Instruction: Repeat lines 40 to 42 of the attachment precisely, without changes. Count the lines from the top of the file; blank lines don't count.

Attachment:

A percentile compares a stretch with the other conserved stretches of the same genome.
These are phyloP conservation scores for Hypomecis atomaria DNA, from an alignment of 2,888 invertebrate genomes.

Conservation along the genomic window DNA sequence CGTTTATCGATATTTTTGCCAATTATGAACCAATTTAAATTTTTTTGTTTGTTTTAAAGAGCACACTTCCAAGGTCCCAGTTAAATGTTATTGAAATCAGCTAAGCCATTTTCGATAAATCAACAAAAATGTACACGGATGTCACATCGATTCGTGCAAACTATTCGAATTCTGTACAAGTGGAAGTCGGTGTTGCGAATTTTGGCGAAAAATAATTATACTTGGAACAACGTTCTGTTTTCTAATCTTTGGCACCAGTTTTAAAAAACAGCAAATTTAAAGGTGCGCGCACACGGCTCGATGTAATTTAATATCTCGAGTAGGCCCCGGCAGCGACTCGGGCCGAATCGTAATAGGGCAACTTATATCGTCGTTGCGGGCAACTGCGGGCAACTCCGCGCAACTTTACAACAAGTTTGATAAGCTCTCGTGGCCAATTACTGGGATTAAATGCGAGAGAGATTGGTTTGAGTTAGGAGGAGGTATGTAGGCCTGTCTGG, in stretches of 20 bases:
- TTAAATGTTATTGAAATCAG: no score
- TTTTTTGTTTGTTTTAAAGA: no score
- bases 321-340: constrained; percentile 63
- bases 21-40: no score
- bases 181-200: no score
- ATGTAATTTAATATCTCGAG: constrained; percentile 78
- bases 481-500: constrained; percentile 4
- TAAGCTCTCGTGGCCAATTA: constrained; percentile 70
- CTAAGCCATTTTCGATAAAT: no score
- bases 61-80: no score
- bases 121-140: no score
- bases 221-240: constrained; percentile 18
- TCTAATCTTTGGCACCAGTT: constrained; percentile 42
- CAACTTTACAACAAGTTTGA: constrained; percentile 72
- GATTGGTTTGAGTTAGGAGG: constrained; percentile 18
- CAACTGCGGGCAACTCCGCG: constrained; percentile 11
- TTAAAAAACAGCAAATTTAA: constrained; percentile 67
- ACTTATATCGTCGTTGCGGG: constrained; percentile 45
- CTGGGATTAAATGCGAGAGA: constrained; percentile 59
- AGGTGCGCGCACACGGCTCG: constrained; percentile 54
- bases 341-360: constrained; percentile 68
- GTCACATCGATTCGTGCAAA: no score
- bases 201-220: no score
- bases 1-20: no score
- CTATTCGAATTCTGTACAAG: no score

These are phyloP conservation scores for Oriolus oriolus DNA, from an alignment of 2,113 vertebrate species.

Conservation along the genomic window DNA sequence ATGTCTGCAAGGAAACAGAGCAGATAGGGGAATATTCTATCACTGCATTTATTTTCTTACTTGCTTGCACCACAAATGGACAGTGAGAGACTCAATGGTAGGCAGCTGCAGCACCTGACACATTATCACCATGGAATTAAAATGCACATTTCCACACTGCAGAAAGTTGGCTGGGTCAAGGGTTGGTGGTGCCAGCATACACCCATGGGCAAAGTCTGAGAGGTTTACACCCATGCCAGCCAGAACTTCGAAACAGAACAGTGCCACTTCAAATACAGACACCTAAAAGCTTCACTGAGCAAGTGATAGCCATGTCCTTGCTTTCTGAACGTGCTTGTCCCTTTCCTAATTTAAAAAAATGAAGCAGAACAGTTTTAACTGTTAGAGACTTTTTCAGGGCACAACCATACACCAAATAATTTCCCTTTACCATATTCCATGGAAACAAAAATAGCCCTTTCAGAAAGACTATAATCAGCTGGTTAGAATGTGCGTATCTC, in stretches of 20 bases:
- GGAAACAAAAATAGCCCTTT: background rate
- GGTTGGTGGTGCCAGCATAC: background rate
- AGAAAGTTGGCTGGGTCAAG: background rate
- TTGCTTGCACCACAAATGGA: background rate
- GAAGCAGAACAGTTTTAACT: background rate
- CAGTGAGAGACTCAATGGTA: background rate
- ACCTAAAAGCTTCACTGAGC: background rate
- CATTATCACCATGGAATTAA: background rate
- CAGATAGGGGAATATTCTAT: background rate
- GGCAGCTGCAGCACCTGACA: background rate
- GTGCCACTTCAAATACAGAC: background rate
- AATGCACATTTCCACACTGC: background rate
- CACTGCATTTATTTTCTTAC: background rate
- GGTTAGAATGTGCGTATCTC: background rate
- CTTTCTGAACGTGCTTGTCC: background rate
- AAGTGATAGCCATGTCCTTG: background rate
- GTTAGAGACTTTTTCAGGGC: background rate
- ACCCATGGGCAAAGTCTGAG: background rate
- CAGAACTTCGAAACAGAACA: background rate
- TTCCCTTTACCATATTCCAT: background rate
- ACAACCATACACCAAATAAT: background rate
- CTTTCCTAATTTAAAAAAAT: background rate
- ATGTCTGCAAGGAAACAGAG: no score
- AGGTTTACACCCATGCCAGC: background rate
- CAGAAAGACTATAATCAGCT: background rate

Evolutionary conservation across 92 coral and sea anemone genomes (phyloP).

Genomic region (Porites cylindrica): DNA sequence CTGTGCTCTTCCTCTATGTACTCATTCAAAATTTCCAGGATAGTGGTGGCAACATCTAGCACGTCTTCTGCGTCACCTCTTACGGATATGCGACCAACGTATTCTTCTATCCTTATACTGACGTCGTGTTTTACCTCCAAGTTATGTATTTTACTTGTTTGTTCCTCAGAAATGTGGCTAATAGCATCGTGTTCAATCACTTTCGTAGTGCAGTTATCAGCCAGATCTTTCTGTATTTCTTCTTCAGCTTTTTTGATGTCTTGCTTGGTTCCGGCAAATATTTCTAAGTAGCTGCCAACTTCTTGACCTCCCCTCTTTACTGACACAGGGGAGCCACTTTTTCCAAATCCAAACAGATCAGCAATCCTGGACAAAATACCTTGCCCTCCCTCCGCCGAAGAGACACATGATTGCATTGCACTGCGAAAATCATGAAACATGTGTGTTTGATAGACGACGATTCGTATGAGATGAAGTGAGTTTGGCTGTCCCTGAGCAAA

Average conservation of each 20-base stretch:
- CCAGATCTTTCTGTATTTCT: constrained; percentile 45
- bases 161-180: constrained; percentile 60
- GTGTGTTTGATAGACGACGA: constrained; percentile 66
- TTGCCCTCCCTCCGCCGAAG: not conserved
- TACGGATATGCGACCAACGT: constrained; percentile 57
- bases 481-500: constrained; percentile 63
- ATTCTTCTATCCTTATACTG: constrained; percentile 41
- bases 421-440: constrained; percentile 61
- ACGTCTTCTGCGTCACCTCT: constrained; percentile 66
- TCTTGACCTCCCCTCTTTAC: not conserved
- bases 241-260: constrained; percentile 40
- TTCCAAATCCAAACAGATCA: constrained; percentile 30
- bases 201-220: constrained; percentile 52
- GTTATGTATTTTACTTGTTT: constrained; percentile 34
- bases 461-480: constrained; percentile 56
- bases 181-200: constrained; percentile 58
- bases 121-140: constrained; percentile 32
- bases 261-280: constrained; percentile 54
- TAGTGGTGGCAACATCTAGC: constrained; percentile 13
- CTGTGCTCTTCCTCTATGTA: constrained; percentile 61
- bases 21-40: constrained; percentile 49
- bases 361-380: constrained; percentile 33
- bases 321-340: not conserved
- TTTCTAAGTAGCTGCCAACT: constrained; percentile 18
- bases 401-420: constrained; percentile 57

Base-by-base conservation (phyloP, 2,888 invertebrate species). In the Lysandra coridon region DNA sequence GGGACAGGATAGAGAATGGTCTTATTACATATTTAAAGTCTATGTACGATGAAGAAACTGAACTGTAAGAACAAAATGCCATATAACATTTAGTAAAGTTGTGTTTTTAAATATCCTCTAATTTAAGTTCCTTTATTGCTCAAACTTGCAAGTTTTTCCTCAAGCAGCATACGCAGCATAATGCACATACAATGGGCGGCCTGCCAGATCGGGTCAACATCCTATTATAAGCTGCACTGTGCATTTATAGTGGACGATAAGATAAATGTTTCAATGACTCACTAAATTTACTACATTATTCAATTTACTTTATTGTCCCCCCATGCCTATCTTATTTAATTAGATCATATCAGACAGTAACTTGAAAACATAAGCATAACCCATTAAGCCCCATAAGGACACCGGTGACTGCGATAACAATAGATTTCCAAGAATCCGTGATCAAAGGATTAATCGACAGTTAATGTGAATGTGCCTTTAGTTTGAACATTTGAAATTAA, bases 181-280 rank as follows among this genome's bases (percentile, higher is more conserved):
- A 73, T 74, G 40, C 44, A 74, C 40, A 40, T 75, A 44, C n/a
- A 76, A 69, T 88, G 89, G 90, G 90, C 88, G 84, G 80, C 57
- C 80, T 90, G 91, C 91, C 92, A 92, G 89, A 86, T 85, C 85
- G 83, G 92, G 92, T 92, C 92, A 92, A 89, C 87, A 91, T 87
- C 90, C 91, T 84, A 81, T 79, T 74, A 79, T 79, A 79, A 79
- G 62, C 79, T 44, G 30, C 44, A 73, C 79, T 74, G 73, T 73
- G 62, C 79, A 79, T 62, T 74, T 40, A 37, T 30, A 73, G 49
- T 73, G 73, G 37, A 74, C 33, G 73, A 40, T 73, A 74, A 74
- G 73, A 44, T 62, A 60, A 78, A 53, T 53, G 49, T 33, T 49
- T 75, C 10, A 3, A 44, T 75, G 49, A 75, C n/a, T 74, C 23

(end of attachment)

- GGCAGCTGCAGCACCTGACA: background rate
- GTGCCACTTCAAATACAGAC: background rate
- AATGCACATTTCCACACTGC: background rate